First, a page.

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Last Updated, Aug 2010


Phoebe Wray

    by Phoebe Wray

    Edge Publishing 2008.
    Trade paper, ISBN 978-1-894063-40-1, $15.95

    The role of reviewers is to get the consumer past first impressions. That often means debunking trailers that portray name actors in the three good moments in an otherwise hopeless big budget film; or, as now, reassuring readers that there is a decent book behind that weak cover. The cover for Jemma7729 has two strikes against it: cover art that is an amateurishly executed adolescent wetdream, completely wrong for the feminist text within; and a title that is one of the great clichˇs of bad SF -- using numbers for names is such an obvious expression of dehumanization, that it is second only to giant ants as the ultimate bureaucratic metaphor.

    But once past the cover, things get a lot better. The opening paragraph is adequate, if not immediately engaging, and if the reader sticks with the story until the second paragraph, they can get a good sense of the tone and direction of the story. Of course, one has to get past the paragraph on page 3 where the author officially introduces the nearly insurmountable numbers-as-name clichˇ, but I think it safe to assume that the reader -- having already necessarily set that aside to get even this far -- can make it to page four, and it's pretty much clear sailing from then on.

The story presents the first-person narrative of a feminist revolutionary in a dystopian future, as she recalls her life from age 5 until she concludes her career as the 'face' of the revolution. One major strength of the book is the balance struck between keeping the plot moving, and providing enough detail for each of the crucial incidents in her life to adequately illustrate both character development and the evils of the society she ultimately works to over-throw. Wray does an excellent job of knowing exactly when to say, "and so it went for the next six months", and when to slow down for the nitty-gritty details.

And some of the scenes are pretty gritty. Again, Wray does an excellent job of allowing the reader to experience the routine injustice, corruption and incompetence of this Orwellian future America, without ever getting too preachy that -- hello! -- she's really writing about current injustice and patriarchy. One has to be cautious labeling a work as feminist, lest the average SF fan push the book back on the shelf in a panic (or more radical feminist critics complain that the novel's discourse is still too conservative), but I donÕt think that there is anything in here that would overly challenge, say, Honor Harrington fans. In the end, Jemma7729 is a good solid action adventure novel, well worth the $16 price of admission.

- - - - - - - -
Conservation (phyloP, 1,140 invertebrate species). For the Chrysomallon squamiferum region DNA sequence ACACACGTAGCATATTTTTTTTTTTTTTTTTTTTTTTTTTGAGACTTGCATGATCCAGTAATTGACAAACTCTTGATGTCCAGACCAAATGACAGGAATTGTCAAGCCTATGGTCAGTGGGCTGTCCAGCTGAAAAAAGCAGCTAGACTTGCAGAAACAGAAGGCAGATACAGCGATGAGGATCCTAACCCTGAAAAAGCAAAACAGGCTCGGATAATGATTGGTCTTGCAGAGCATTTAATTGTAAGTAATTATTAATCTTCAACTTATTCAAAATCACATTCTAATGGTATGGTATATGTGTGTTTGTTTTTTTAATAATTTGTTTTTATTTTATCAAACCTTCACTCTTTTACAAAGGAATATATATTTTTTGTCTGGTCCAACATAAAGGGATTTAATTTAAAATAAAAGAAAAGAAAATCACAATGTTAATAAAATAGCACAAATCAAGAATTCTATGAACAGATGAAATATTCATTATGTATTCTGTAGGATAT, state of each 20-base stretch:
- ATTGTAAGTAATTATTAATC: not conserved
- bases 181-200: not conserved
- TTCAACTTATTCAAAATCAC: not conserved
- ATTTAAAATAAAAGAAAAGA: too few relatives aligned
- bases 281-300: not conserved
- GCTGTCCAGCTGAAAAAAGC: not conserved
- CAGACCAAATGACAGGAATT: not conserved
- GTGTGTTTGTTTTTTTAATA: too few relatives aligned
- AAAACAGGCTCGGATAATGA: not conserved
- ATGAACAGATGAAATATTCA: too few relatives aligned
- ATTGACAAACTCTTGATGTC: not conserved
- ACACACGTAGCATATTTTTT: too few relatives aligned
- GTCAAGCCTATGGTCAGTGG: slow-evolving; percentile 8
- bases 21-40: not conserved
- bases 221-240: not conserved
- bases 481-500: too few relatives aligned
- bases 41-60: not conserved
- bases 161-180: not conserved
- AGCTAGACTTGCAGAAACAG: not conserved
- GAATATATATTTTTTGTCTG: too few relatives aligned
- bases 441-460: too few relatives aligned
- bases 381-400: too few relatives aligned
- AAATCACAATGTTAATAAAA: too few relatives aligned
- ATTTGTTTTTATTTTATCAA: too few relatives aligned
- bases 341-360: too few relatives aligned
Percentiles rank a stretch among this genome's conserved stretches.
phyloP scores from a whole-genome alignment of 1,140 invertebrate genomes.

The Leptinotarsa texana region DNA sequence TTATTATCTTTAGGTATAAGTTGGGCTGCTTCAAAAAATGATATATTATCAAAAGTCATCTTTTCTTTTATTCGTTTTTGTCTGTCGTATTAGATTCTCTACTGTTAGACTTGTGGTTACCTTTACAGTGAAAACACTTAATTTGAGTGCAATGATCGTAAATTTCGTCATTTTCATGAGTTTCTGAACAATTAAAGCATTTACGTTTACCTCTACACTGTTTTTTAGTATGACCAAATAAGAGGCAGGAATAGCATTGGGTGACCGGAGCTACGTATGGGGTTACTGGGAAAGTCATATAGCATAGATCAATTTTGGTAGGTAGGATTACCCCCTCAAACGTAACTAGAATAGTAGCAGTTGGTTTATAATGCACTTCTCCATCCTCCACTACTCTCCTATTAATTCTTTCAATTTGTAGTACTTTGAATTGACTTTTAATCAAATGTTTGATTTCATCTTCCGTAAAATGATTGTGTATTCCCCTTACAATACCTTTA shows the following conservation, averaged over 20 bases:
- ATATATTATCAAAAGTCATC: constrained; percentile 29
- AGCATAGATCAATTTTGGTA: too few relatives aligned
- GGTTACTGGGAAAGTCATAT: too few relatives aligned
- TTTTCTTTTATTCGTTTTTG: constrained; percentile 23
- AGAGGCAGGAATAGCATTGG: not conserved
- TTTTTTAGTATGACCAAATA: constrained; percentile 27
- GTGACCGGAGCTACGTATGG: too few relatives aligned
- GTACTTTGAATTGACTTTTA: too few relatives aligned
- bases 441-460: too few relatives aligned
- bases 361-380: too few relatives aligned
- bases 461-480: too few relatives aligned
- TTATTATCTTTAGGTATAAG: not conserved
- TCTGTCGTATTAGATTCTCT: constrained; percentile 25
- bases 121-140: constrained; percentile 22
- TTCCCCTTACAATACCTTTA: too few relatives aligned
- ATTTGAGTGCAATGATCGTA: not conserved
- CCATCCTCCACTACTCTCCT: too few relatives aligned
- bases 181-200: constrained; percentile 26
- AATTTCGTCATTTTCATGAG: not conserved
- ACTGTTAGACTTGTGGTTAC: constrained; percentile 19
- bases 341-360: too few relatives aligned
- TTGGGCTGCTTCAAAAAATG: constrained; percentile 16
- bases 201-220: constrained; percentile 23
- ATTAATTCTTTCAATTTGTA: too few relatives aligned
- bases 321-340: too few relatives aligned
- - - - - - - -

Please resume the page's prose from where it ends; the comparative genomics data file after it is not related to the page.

And speaking of endings: One of the things that always intrigues me about books from Edge, is why foreign writers -- in this case an American -- would seek out a Canadian publisher. And once again, I'm reassured to find that it is not that Jemma7729 was not good enough for the big American SF houses -- in fact it beats the crap out of 75% of the stuff currently on the shelves -- but that it shares with Canadian SF some of those characteristics that make mass-market publishers nervous. In this case, I'm guessing that it was the ambivalent "does this count as winning or losing?" ending of the sort that typically drives American critics crazy, but which Canadians seem to take in stride, that did it.

I have to confess that I was a bit ambivalent about the ending at first myself, but the more I've thought about it, the more I've come to accept that it was the only possible conclusion given the implicit themes of the novel. And it is not just the ending that has grown on me: I was initially going to complain about a couple of the shootouts where our heroine seems to escape too easily, but as the book progresses and the reader comes to realize just how incompetent the administration is, Jemma's early successes make much more sense. So another excellent title from Edge books, well worth picking up -- just carry it with the back cover facing up.

Reprinted from NeoOpsis Magazine #14